We were contacted by Graeme Robertson, National Events Co-Ordinator for the Disabled Golf Society. His article below should remind those of you who may need reminding about both the pleasure of golf and the physical and psychological benefits it can offer.
Golf was a sport very dear to Sir Douglas’s heart. As he said:
“Golf, undoubtedly, is the game that a physically handicapped person
can play on equal terms with others. The great thing about golf is that
you can play it anywhere.” Douglas Bader
Please read Graeme’s report and check out the DGA Website using the link below. If you are able to help Graeme with any of his requests, would like to support the DGA in any other way, or would simply like more information, he’d be delighted to hear from you.
What a year 2012 was for sport, the Olympics, the Paralympics and the Ryder Cup in the USA. The Paralympics have brought disabled sport to the prominence, the ‘can do’ attitude of human will and the power of the mind to overcome adversity.
I am sure you will appreciate the huge therapeutic potential of playing golf and making friends. Members of The Disabled Golf Society are everyday people who happen to have disabilities or have become disabled – ranging from amputees, heart/stroke survivors, cerebral palsy, learning difficulties, MS, arthritis, Parkinson’s, blind, partially sighted and deaf.
DGA was founded in 2010 with a current membership of over 700 (new members daily) and we have had events all over the country (see www.disabledgolfsociety.com for details). We had over 40 events in 2012, all over England, Wales and for the first time Northern Ireland and the plans for 2013 are well underway with events and taster sessions, bringing disabled golf to people, keeping travel costs down.
We are a non-for-profit CIC and we are looking for disabled-friendly courses, i.e. reasonably flat, accessible tees and clubhouse and at least 6 2-seater buggies, but also people who realise we are normal people with a love for golf, who have had an accident or been diagnosed with a condition and may be a bit slower on the course.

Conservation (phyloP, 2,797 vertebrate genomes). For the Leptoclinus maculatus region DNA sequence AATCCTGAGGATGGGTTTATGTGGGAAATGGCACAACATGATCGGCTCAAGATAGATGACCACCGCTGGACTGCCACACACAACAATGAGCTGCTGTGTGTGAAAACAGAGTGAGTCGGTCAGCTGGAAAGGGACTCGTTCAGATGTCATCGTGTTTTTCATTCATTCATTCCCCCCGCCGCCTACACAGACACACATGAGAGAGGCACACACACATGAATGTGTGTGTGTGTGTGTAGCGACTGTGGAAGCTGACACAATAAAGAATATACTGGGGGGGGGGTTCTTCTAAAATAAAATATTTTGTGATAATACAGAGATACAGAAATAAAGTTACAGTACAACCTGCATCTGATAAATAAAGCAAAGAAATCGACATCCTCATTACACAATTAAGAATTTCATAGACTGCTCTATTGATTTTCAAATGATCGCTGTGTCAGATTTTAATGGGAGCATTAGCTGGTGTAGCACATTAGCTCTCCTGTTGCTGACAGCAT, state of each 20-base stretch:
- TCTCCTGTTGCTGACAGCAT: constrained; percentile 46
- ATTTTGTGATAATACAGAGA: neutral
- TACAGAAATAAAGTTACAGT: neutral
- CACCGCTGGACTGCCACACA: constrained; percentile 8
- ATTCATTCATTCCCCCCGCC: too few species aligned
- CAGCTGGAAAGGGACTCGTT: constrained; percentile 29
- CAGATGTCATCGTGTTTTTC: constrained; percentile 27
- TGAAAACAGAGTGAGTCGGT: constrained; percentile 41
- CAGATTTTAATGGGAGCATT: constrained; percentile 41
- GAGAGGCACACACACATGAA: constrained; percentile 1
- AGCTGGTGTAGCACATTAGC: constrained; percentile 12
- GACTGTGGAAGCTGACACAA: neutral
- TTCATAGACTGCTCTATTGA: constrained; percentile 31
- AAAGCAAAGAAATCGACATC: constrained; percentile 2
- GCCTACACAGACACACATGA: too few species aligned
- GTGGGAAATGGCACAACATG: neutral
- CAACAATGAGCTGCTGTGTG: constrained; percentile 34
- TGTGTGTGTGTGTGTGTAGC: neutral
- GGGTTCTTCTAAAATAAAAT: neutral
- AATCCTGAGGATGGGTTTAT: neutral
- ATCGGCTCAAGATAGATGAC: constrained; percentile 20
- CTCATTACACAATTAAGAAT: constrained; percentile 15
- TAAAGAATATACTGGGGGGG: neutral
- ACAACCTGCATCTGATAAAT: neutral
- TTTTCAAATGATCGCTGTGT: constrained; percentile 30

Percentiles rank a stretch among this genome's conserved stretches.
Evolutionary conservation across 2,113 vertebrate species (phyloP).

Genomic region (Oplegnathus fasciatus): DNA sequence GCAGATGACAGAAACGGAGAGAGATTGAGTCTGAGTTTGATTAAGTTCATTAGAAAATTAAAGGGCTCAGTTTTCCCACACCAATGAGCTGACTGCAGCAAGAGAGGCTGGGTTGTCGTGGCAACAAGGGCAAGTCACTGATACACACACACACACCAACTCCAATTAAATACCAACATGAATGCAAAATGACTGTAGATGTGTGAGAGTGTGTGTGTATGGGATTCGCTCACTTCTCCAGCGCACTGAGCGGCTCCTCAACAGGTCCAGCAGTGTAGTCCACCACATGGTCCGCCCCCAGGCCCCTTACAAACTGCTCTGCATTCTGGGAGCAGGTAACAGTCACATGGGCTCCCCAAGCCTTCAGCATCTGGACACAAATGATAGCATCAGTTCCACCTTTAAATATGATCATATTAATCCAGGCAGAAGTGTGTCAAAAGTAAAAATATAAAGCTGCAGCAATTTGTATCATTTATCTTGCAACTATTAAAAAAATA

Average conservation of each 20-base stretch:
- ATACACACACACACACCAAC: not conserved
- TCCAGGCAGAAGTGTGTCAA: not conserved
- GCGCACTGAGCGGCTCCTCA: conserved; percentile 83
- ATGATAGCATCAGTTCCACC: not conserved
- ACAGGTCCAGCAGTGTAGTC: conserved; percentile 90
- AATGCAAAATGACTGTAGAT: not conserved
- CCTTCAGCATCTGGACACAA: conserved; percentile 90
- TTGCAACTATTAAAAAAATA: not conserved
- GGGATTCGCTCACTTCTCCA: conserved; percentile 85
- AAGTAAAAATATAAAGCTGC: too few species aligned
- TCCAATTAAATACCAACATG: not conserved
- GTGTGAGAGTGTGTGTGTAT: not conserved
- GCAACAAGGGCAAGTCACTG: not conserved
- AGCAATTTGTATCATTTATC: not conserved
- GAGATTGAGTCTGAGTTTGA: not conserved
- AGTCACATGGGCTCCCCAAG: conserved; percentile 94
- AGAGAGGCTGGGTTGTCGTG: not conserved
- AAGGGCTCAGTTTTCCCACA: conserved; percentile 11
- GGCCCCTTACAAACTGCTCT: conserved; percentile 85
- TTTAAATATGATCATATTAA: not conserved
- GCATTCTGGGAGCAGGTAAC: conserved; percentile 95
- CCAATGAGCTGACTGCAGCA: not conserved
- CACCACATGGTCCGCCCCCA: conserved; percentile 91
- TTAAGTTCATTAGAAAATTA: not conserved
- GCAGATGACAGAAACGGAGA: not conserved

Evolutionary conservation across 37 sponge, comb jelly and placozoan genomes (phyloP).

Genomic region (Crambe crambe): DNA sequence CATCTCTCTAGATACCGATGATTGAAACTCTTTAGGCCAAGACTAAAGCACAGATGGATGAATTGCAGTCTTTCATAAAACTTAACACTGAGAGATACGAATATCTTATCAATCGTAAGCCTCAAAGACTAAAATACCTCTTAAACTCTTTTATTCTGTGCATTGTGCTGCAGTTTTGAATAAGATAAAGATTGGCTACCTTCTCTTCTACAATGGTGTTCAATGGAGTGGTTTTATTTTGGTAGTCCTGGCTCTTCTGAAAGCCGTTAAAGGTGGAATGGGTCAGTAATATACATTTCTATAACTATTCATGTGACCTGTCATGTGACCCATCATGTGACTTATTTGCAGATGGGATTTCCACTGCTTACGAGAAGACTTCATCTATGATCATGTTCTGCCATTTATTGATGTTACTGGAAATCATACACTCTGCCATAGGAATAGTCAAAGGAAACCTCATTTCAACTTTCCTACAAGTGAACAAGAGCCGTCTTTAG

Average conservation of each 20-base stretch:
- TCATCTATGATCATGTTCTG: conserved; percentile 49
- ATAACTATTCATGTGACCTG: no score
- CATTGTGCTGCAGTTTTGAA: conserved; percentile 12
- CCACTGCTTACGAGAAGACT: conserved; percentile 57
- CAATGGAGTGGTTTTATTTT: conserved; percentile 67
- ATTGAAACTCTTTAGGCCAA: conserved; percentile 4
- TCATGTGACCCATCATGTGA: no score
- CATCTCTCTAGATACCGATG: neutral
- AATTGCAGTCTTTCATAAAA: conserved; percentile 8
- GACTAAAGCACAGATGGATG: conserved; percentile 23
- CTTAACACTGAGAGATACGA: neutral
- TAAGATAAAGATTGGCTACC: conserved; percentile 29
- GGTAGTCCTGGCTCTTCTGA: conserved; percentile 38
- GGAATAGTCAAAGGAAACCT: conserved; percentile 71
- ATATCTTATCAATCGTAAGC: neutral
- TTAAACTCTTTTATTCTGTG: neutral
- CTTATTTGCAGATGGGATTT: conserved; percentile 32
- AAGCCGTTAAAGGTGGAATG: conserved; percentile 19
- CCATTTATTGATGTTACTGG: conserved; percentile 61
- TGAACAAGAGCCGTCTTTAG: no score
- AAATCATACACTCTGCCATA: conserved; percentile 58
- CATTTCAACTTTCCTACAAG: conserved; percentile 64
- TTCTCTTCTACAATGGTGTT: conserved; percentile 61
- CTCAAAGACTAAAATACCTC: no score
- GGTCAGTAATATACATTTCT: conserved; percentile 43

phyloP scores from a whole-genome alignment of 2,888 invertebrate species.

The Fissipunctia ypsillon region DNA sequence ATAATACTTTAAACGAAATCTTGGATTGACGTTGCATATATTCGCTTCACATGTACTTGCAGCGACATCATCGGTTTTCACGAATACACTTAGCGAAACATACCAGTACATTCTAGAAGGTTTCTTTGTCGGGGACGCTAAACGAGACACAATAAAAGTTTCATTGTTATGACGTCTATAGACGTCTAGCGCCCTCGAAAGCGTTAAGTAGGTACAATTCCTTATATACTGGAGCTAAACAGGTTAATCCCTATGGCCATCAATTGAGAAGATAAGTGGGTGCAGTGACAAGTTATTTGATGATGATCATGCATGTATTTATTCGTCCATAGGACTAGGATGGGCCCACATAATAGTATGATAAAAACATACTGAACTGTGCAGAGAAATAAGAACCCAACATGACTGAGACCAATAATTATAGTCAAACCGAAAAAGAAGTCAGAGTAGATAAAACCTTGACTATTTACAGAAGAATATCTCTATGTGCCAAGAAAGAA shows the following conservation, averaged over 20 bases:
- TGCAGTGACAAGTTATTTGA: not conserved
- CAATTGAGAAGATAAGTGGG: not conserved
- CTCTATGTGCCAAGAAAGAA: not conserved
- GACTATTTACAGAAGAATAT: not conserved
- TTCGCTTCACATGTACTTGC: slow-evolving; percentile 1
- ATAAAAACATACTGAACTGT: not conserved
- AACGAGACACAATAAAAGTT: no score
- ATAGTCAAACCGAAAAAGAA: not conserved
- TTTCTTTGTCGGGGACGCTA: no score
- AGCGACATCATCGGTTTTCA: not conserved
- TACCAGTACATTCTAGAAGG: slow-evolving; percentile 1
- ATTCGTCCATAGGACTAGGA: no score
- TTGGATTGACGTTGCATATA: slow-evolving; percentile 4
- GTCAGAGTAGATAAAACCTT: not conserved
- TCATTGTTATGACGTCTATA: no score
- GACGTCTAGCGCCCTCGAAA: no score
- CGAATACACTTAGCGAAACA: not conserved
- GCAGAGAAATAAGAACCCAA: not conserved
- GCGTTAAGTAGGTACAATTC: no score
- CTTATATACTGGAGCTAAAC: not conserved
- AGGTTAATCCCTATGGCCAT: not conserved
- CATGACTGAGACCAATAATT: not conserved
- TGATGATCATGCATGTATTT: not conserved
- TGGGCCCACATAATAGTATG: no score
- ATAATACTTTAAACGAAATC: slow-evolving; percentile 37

I have MS myself, can barely walk, but can play 18 holes, I’m not as good as I used to be, but I’m enjoying my life again, my concentration, memory and general well-being has improved so much.
Our website is very popular and is informative to disabled people all over the country.
Any help would be appreciated to keep costs down for our members, we also provide specialist equipment such as adapted clubs and gloves right through to buggies and stand up and play buggies.
As we are a pan-disabled organisation, we need to offer bespoke equipment to suit individual needs
We also run free taster sessions for beginners to create a pathway from beginner to events to internationals (but pros still need to be paid!)
We would also be grateful to receive items we can auction to raise funds.
The inaugral ‘Auld Enemies Cup’ took place in 2011, a ‘Ryder Cup’ style 3 day matchplay event between the disabled golfers of England and Scotland.
England won in 2011 (Slaley Hall, Northumberland), but Scotland gained revenge this year (Breadsall Priory, Derby)
The event in 2013 will take place at Kinross, north of Edinburgh on 14th, 15th and 16th June 2013.
We are hoping to attract major media coverage and need help to provide transportation, accommodation and kit for the event, because the team is drawn from all over the country the individuals have become media stars in their own right.
We have attracted a lot of media interest from the BBC (TV and radio), golf magazines and newspapers (from local press, right through to centre page of The Sun!
We are an organisation run by volunteers and disabled people.
It would be great if you could help DGA, to show the power of human mind to overcome adversity and to encourage other disabled people to return to or start playing golf with all the therapeutic values that can bring.”
National Events Co-Ordinator
Tel.: 0118 9790193 / 07932 061680amputees, arthritis, Auld Enemies Cup, cerebral palsy, DGA, Disabled Golf Association, Disabled Golf Society, Douglas Bader, learning difficulties, Olympics, Paralympics, Ryder Cup